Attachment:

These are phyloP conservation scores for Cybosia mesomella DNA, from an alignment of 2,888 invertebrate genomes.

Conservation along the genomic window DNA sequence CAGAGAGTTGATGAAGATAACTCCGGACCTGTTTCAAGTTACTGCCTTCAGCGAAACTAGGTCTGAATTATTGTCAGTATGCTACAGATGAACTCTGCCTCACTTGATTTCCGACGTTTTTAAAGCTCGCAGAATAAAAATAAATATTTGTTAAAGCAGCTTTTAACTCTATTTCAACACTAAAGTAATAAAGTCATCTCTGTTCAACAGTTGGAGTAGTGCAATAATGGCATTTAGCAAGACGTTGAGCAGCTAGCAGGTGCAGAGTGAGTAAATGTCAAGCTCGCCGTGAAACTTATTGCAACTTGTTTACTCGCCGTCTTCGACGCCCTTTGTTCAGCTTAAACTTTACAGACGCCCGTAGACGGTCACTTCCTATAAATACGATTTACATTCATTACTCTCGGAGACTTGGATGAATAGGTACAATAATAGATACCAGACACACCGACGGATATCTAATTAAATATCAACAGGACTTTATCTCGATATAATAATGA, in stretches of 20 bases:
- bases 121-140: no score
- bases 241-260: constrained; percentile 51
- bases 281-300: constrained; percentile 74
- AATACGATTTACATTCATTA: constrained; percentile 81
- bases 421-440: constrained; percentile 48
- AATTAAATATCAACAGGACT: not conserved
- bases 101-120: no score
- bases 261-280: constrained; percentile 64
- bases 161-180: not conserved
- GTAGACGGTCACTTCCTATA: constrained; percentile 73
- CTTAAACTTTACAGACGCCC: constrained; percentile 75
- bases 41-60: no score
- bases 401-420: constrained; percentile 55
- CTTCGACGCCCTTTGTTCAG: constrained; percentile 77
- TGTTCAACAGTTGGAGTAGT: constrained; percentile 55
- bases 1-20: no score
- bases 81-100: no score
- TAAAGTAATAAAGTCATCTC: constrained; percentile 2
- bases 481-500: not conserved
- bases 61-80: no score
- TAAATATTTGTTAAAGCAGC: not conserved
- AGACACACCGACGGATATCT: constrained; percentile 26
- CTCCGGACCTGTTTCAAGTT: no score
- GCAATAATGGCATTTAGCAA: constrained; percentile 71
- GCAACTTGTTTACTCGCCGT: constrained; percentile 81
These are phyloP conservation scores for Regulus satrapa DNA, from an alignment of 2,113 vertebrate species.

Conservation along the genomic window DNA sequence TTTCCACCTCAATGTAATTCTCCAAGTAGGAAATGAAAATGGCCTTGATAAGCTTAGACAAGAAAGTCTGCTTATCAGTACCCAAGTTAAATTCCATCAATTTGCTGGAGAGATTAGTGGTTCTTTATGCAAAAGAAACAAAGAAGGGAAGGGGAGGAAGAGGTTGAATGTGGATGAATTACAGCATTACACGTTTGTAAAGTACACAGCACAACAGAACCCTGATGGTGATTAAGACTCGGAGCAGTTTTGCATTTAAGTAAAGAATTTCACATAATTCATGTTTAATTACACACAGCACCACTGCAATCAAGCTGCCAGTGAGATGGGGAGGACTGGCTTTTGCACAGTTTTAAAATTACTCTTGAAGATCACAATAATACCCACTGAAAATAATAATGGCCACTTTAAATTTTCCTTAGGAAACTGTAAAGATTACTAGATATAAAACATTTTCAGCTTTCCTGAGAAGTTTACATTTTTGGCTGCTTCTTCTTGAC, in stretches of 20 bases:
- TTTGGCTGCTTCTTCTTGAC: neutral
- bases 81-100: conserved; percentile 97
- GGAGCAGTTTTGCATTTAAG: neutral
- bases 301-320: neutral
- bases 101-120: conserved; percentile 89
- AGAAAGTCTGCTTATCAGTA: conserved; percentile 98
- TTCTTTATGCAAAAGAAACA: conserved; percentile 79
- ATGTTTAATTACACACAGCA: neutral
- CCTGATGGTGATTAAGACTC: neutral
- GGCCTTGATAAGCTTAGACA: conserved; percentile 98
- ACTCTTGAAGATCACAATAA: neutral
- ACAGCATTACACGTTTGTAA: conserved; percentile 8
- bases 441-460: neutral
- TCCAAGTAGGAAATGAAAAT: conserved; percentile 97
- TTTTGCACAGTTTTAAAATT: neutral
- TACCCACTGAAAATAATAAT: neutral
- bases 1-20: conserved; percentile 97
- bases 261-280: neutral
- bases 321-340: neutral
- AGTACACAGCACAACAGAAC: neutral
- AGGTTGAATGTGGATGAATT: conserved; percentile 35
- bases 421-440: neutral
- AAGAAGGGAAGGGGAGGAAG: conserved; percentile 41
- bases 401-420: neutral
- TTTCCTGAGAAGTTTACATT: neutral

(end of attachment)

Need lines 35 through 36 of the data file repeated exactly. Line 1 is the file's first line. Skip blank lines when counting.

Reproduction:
- AGAAAGTCTGCTTATCAGTA: conserved; percentile 98
- TTCTTTATGCAAAAGAAACA: conserved; percentile 79